There are certain tools that you can carry with you that can dramatically improve your chances in a potentially dangerous or attack situation. Carrying weapons is illegal, but ordinary everyday items can be just as effective in helping you avoid an attack; they might even save your life! Here are my top six:
1. Body Spray
This is one of my favourites. A travel sized can of aerosol body spray is a very effective (and legal) substitute for mace or pepper spray. There are some other legal alternatives but body spray is available in many shops and it's not expensive. I've taken body spray to the eyes before and I can personally guarantee that it's debilitating. Use it at arms length, straight to the attackers face and make a swift exit; don't forget to call the police as soon as you're safe to inform them of the attack and possible casualty. DON'T stop to try and administer first aid yourself and shout to anyone in the immediate area that this person just attacked you. Bear in mind that there's a chance you could blind your attacker so be responsible and don't use this unless you're in genuine danger.
There are numerous ways to improve your game which don't involve actual work with a partner. This is particularly useful if you're unable to get to class, have a minor injury which prevents full participation or simply want to improve outside of lessons. Aside from revising technique details / running orders and visualisation, there are a number of physical drills that you can do as well. Quite a few of them, like this one, don't necessarily require a lot of space, which make them ideal if you travel a lot and wind up cooped inside a hotel room.
No, not drilling with an electric or pneumatic drill...
The art and skill of drilling is often an undervalued practice. Which would you rather? Know three moves and be able to use each with deadly precision and perfection or have a repertoire of three hundred moves which you can't recall or execute under pressure?
"I fear not the man who has practiced 10,000 kicks once, but I fear the man who has practiced one kick 10,000 times."
_Coming from Bruce Lee, it's a sobering thought. Now I'm not saying that you should only learn one move, or even three; I enjoy a lot of variety as much as the next person. However, I would caution the serious martial artist that if you want to be really good under pressure you have to drill and pressure test.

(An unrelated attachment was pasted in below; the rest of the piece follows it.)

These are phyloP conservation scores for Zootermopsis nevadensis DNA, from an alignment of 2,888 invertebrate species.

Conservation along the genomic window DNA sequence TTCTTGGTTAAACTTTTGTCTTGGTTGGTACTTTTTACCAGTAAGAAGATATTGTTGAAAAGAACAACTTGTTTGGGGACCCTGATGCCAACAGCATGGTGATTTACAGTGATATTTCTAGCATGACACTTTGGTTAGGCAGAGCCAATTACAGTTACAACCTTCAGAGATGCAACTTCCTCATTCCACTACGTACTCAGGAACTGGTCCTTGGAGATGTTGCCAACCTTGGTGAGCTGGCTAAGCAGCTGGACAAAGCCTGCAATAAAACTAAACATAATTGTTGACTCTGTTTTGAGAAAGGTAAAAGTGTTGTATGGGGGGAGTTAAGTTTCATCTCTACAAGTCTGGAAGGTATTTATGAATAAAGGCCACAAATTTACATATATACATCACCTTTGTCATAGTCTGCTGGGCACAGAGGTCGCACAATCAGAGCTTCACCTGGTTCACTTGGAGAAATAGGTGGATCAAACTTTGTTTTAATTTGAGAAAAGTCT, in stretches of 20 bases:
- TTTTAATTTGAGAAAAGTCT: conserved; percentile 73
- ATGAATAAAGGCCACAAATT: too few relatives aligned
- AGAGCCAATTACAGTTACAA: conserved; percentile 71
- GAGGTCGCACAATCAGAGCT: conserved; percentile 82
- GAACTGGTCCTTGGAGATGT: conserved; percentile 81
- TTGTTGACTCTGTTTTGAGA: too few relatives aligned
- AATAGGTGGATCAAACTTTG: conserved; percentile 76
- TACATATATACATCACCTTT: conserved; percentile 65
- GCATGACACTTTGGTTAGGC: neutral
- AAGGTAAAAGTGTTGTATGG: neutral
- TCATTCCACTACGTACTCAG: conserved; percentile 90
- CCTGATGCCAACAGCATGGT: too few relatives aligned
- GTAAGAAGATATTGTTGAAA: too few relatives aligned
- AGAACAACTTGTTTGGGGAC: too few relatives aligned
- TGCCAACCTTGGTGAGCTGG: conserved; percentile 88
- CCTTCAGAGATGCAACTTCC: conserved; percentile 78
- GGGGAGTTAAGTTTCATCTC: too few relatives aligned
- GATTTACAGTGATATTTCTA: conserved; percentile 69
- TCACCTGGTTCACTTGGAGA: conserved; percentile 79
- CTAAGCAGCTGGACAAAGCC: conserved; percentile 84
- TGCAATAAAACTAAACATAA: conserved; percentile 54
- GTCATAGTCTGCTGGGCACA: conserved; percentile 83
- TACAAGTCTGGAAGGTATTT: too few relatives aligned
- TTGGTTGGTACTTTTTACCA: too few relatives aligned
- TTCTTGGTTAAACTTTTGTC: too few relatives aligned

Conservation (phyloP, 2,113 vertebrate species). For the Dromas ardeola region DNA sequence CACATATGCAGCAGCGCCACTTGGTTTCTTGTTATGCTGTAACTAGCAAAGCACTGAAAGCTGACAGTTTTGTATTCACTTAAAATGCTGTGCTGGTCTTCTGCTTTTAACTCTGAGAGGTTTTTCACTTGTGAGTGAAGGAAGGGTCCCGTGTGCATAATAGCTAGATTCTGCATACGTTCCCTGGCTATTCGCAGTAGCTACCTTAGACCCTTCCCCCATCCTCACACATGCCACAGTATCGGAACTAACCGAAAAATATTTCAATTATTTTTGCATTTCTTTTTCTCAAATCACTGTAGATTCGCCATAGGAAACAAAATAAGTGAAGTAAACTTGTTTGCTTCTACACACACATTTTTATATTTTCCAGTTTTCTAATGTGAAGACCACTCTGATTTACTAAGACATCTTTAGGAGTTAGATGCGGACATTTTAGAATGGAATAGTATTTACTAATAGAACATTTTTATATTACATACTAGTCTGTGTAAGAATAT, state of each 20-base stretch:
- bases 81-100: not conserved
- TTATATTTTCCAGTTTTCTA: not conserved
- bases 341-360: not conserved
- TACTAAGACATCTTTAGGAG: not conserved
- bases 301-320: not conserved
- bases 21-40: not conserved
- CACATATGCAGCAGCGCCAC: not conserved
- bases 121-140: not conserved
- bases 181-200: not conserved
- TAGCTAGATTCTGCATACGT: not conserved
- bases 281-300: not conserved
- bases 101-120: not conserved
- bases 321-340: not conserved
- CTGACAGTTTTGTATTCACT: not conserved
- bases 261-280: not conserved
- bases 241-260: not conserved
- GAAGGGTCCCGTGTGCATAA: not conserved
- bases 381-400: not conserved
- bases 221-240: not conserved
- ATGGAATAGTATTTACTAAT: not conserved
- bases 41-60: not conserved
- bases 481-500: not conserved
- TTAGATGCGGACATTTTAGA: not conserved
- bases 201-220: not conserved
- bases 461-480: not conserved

_The smartphone is taking over the world, right? There aren't many things these days that we don't have an App for. Be honest, how many of you go App shopping when you're bored?
Lately I've been looking into personal safety Apps and you'd be surprised at what's out there. I'm not talking about Apps that teach you Kung Fu from the screen, but Apps that can be used to save your life in an emergency. These are some of the features you might want to look out for:
_Being a discipline which is largely practiced in bare or partially bare feet, and classes being conducted with multiple students and often in communal areas, foot care is a very important topic for any martial artist. However, for reasons unknown, it is rarely a topic which receives a lot of attention.
Before moving onto tips and advice for keeping your feet healthy and in good shape, let’s take a look at some of the foot conditions which you may need to look out for. These conditions can be picked up just about anywhere and some can even develop on their own. The various foot common conditions fall into four general areas:
Having given it some careful thought, I’ve come up with my top ten personal safety tips. These include some old chestnuts, some common sense and some sneaky tricks all designed to keep you safe; furthermore you don’t need to be a martial artist or superman to apply them...
1. Don’t behave like a victim.
It is very easy for people that behave like victims to become victims. Predators are always on the lookout for easy targets so don’t give them one. Behaving like a victim might mean typical indicators such as hunched shoulders and starring at the floor / avoiding eye contact. It can be indicators such as having headphones in (reduced awareness) or having your hands jammed in your pockets (not able to move or fight back freely).
A poet by nature, an English teacher in a foreign land by trade; Twigger takes the bit between his teeth and enrols on Tokyo’s infamous riot police course – a gruelling year long course at the local Yoshikan Aikido dojo, with a hard reputation for breaking people. Very quickly we get to know the other ‘foreigners’ on the course, men from all over the world who have earned their black belts and come to test their metal. But there’s just one problem... The closest Twigger has come to learning a martial art is reading a seventeenth century samurai manual.
This is a very difficult question for me to answer; just look at the name of my club: Leeds Traditional Martial Arts. I regard traditional values in very high esteem; having had experience in teaching more commercialised martial arts, I get a great deal of pleasure in going back to my traditional roots with my small community of students.
The term 'self defence' gets bandied about a lot. I've been involved in the martial arts community for a long time now and I don't think I've ever come across a martial arts school or club that doesn't actively advertise self defence or personal safety as one of their main features. But what IS self defence? Does learning any form of martial art automatically enable you to defend yourself in a real attack situation? Can clubs really provide magic bullets and invisible, impenetrable armour that will keep you safe on the streets? Truthfully? The answer is no.
Leeds Traditional Martial Arts